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There's a new label on the jazz scene, and it's coming out of Nashville, the city where Gary Burton got his professional start and where the extraordinary bassist/singer Jim Ferguson resides. The Hillsboro label's parent company, Spring Hill Music Group, had already been successful in releasing gospel and gift market CD's.
In some respects, Nashville is similar to Orlando or Las Vegas because of its need for first-class musicians to support the cities' strong but localized entertainment industries, even though the jazz media center resides for the most part in New York. Thus, it shouldn't be surprising that cities like these possess numerous outstanding musicians waiting in the wings for their chance to be recognized. These behind-the-scenes musicians back up country/western acts most frequently and perform their own jazz in clubs infrequently. Hillsboro is giving the Nashville jazz musicians a chance to be recognized for their own musical identities.
The first musician that Hillsboro has recorded is pianist Beegie Adair, "an overnight success at the age of sixty," as she aptly puts it. It turns out that Adair, like so many other talented musicians, has been performing accompaniment for a long time. Settling in Nashville from her home state of Kentucky, Adair has backed up country music legends Chet Atkins, Dolly Parton and Johnny Cash. And she has worked with people like Helen Merrill, Dinah Shore and Carol Burnett as they have come through the city for special productions. (One wonders why Chet Atkins, with all of his clout at RCA, didn't provide some assistance earlier in Adair's career.)
Nevertheless, Adair continued to hone her craft and pursue her interest in jazz piano. Finally, she has released a trio album of Cole Porter tunes, Dream Dancing, that features her deft touch and confident manner of playing tunes without straying far from their melodic strengths..
Alternating between block-chorded movements with assured variations of the tunes, Adair enlivens the music even as she respects it. If influences were to be summoned, Adair could be compared to the grace and technical precision of George Shearing, with perhaps some Nat Cole and Marian McPartland thrown in for good measure.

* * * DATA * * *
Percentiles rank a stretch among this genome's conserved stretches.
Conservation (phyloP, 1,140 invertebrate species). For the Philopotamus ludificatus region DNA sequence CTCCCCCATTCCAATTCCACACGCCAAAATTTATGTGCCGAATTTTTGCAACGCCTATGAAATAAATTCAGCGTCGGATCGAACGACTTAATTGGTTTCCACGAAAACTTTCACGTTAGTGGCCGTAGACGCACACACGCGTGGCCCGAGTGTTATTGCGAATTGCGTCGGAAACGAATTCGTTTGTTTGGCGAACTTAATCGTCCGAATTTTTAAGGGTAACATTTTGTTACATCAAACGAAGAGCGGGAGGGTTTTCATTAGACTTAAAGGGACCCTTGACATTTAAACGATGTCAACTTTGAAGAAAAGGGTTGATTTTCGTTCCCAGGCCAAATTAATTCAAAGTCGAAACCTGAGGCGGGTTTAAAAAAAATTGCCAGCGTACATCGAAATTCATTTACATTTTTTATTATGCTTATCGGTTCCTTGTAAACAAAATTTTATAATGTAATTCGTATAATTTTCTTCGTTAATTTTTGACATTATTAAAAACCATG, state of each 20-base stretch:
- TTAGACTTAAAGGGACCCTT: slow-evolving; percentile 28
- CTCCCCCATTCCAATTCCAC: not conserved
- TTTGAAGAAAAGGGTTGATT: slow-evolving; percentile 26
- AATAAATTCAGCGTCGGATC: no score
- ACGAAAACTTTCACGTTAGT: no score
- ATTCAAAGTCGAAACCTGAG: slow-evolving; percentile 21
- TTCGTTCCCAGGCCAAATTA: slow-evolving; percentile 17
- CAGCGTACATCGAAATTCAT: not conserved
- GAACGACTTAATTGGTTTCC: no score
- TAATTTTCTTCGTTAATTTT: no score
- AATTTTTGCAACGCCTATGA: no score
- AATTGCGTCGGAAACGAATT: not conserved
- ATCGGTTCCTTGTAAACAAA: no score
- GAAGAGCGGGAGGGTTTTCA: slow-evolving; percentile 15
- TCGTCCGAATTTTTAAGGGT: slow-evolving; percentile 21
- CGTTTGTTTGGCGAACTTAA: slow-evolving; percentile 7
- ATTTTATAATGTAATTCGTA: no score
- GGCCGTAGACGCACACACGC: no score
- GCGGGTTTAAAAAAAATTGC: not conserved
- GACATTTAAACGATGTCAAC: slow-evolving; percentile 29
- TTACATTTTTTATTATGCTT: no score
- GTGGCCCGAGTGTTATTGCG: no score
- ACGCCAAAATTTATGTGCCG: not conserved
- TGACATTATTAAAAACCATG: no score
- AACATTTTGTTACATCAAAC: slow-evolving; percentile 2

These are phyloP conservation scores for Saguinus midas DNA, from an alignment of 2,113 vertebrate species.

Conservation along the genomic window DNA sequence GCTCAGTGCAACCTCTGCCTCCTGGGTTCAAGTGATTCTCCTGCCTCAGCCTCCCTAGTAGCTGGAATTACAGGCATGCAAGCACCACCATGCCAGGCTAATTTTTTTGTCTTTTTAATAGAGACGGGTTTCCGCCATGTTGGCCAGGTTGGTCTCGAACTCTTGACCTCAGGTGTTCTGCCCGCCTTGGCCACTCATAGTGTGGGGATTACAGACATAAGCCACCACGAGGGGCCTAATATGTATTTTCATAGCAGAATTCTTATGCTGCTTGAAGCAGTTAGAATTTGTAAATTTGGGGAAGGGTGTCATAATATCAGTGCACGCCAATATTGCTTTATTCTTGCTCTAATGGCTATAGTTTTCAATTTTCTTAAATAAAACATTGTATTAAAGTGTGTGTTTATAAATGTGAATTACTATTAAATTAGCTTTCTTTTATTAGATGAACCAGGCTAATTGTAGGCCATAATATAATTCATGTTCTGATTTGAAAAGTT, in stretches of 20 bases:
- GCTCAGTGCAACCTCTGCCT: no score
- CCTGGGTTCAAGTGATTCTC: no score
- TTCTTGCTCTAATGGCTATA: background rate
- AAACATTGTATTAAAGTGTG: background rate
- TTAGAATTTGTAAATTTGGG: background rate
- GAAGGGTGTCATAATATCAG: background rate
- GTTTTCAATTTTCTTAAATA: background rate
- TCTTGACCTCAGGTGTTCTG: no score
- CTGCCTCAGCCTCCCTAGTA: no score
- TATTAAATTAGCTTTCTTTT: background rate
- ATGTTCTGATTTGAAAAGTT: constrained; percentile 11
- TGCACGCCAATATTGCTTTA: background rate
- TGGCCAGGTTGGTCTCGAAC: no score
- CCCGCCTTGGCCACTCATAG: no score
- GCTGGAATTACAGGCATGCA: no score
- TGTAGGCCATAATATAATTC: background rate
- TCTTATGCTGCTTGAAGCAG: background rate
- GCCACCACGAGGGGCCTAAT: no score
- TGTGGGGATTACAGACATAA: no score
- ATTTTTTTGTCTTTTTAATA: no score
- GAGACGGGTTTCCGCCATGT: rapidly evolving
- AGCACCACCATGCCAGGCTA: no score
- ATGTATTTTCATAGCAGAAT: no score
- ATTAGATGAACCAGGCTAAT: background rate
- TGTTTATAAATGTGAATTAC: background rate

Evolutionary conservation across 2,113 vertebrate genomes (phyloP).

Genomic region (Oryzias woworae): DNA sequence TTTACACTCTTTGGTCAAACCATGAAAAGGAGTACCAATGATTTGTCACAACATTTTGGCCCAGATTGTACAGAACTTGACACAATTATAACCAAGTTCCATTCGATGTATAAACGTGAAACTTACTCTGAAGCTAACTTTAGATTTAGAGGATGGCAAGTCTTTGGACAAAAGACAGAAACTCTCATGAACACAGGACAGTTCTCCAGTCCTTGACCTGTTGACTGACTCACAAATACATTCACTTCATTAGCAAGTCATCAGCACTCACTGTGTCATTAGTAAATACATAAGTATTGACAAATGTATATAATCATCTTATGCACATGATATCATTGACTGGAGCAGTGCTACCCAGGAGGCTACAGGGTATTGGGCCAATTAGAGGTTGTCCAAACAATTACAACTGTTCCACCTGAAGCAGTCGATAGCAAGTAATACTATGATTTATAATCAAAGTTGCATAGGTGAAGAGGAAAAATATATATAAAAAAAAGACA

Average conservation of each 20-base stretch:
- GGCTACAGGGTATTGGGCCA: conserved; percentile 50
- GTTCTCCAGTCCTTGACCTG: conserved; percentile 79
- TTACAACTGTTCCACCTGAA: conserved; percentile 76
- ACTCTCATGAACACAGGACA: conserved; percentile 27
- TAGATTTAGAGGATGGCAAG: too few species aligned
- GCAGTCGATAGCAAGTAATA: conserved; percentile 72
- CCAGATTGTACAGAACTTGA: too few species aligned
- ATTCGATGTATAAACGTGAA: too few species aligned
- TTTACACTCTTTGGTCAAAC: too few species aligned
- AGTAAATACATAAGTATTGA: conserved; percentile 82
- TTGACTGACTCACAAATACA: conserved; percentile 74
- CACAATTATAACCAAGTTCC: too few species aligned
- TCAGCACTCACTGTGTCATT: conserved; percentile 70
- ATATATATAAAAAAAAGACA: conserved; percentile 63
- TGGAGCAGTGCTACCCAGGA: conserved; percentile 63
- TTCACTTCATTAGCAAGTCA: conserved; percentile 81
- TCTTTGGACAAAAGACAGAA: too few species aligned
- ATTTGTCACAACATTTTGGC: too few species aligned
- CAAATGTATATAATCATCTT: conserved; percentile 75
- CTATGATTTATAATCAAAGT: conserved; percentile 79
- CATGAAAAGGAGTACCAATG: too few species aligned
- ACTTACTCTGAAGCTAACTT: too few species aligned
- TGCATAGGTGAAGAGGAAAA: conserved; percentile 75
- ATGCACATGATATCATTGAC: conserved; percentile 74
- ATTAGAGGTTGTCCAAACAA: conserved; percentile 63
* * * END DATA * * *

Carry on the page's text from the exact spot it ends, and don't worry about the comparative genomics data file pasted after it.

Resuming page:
Adair introduces "You're The Top" with a reference to "Giant Steps" before gliding into the buoyant song, the modulations between choruses evolving into a subtle restatement of the theme. On the other hand, Adair creates an appealing solo breakdown of "So In Love's" melody before it blossoms into a rhythmless presentation of the theme. Once Spencer and Brown join in, it seems that the pace of the tune is so slow that Adair wouldn't be able to sustain interest. Instead, she inserts internal melodies within the overriding one, doubling up on the unremittingly minor-mooded piece that resolves in a major key.
"Easy To Love" lends itself comfortingly to Adair's no-nonsense approach, its straightforward message consistent with her luminous interpretation and its adaptability to multiple improvisations. Adair ends Dream Dancing with a thoughtful and flowing version of "Begin The Beguine" that beguiles the listener with its meditativeness enhanced by chorded movement.
Better late than never, Dream Dancing provides Beegie Adair with the opportunity to release her jazz sensibility and seasoned talent that only local Nashville residents have been able to hear throughout the years. And it allows listeners to discover yet one more of the regional talents that have spent years performing jazz purely because of the love of the music, despite the until-now limitations of recorded distribution.
Track Listing: You'd Be So Nice To Come Home To, You're The Top, I Love Paris, So In Love, I Concentrate On You, Dream Dancing, I Love You, What Is This Thing Called Love, Easy To Love, Every Time We Say Goodbye, It's All Right With Me, Why Shouldn't I, From This Moment On, Begin The Beguine
Personnel: Beegie Adair, piano; Roger Spencer, bass; Chris Brown, drums
Years ago now--in Rhodesia--listening to Voice of America with Willis Conover I heard Bunk Johnson play When The Saints Go Marching In, and Billie Holiday sing Don't Explain. I knew then there was no other life for me than jazz.